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Gift Tax regulations question
Old 11-17-2014, 04:58 PM   #1
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Gift Tax regulations question

I am planning to convey an inheritance I received ,to 2 generations below me, as I don't need the money , and those younger ones were not in the estate ( they weren't even born when the estate plan was drawn up by my Fathers estate planner).

Am I correct on gift tax, that more than $10K per year per person can be given tax free, if accounted for, however , it will reduce the estate tax exemption amount when I die ?
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Old 11-17-2014, 05:03 PM   #2
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I think the exclusion is now $14K per person per year. So $28K for a couple.

Conveying an inheritance is new to me, though.
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Old 11-17-2014, 05:10 PM   #3
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I think the exclusion is now $14K per person per year. So $28K for a couple.

Conveying an inheritance is new to me, though.
Sometimes hers are excluded because the person didn't want someone to get any money. And sometimes someone who did get money wants to share , even though it was not the wish of the bequestor.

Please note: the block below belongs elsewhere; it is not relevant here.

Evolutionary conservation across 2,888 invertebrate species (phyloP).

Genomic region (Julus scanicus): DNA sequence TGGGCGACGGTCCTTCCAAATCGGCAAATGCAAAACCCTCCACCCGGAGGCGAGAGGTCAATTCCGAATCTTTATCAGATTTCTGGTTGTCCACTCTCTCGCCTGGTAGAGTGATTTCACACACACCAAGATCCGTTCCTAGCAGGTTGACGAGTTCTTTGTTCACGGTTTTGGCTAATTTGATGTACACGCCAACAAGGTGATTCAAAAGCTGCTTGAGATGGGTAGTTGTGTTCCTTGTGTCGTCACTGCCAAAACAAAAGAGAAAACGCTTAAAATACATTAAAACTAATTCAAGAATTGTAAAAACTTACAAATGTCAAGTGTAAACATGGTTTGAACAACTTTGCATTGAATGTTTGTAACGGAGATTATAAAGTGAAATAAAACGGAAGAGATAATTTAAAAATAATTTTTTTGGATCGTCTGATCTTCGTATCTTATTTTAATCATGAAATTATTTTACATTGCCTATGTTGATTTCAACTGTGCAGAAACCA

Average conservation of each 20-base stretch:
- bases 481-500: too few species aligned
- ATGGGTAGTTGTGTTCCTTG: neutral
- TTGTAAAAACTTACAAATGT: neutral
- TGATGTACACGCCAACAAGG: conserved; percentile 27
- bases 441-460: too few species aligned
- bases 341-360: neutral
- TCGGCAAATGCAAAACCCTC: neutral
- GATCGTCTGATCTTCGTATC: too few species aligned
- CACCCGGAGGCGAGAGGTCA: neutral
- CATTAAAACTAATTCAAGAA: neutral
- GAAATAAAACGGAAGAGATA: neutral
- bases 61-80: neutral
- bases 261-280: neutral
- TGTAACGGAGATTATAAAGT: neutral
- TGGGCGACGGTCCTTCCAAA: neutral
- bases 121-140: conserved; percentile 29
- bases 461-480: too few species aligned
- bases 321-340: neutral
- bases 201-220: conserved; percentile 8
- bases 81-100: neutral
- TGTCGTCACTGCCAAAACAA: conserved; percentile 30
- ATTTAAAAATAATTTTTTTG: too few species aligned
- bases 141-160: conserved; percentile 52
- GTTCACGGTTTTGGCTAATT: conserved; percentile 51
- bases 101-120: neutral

In this case, I'm sure Dad would have wanted the younger generations to be included, but he never updated his estate plan.
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Old 11-17-2014, 05:12 PM   #4
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I didn't think gifts within the annual limit reduced the estate tax exemption, but with all the revisions in recent years I'd have to study it. Note also the Generation Skipping Tax.
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Old 11-17-2014, 05:22 PM   #5
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I didn't think gifts within the annual limit reduced the estate tax exemption, but with all the revisions in recent years I'd have to study it. Note also the Generation Skipping Tax.
This would be well over the annual limit.

Another idea is to make a 1st td balloon payment loan to my niece on her house at a low interest rate, as it would be enough to pay off her existing 1st td, and just never call in the loan.
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Old 11-17-2014, 05:25 PM   #6
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Originally Posted by Lakewood90712 View Post
I am planning to convey an inheritance I received ,to 2 generations below me, as I don't need the money , and those younger ones were not in the estate ( they weren't even born when the estate plan was drawn up by my Fathers estate planner).

Am I correct on gift tax, that more than $10K per year per person can be given tax free, if accounted for, however , it will reduce the estate tax exemption amount when I die ?
That's essentially correct other than amount is 14K in 2015. Remember that both you and your spouse can give the 14K/year and if the grandkids are married you can give an additional 28K/year to their spouse.